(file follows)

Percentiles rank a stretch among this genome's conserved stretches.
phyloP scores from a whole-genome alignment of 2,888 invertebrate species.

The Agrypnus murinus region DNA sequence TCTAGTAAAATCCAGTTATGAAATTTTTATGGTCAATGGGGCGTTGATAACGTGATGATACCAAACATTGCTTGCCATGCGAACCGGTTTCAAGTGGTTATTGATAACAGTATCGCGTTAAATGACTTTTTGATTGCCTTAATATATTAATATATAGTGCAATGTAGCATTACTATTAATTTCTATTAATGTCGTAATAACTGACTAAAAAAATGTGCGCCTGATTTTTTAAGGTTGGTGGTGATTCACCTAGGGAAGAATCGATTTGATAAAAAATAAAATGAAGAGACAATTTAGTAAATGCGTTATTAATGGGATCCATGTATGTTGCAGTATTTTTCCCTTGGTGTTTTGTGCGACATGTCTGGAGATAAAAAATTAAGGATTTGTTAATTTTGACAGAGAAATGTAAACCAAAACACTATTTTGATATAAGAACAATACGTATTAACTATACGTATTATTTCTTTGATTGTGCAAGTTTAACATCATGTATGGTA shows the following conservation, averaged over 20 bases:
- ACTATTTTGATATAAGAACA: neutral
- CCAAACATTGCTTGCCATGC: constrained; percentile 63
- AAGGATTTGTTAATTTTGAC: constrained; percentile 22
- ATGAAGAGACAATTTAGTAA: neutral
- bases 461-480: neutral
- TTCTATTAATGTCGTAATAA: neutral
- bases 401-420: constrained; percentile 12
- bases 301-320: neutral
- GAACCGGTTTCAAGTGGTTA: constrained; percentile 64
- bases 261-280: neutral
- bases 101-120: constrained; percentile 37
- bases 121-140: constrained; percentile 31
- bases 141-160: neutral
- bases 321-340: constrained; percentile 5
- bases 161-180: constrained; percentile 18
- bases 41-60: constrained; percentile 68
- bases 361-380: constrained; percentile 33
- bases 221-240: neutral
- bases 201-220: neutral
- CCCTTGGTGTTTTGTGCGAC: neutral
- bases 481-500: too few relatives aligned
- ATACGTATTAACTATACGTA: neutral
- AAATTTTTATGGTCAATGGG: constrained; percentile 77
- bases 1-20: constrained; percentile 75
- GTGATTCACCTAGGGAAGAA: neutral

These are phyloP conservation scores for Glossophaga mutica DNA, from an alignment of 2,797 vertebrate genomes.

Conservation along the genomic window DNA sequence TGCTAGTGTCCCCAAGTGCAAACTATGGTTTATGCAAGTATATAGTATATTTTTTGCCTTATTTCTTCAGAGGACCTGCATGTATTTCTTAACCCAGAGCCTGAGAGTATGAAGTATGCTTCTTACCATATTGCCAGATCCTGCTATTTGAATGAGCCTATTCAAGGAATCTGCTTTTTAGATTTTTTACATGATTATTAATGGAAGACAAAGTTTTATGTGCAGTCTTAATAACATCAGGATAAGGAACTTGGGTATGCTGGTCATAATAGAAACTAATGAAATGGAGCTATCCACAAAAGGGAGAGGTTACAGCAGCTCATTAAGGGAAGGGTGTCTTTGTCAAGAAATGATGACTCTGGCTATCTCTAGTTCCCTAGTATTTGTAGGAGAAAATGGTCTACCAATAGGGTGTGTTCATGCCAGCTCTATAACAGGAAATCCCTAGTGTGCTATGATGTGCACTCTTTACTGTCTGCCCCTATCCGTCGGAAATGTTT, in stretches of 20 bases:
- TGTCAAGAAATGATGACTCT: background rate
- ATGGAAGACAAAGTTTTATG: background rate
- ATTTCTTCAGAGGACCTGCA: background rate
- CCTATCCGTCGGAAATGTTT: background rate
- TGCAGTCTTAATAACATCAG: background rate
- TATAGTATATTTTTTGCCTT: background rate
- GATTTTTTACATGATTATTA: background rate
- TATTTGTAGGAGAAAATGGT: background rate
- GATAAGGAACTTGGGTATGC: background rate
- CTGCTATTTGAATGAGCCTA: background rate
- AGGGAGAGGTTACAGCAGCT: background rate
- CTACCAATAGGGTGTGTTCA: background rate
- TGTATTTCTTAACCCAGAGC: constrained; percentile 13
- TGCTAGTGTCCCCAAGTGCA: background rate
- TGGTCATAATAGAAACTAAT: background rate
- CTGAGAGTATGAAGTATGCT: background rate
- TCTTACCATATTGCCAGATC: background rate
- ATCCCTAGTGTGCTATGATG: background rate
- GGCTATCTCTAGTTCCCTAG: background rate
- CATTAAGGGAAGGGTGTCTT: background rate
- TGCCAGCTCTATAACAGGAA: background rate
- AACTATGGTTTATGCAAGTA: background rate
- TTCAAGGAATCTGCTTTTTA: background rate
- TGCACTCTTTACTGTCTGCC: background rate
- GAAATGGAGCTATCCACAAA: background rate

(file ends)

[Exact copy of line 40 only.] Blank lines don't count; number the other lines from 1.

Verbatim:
- CTGCTATTTGAATGAGCCTA: background rate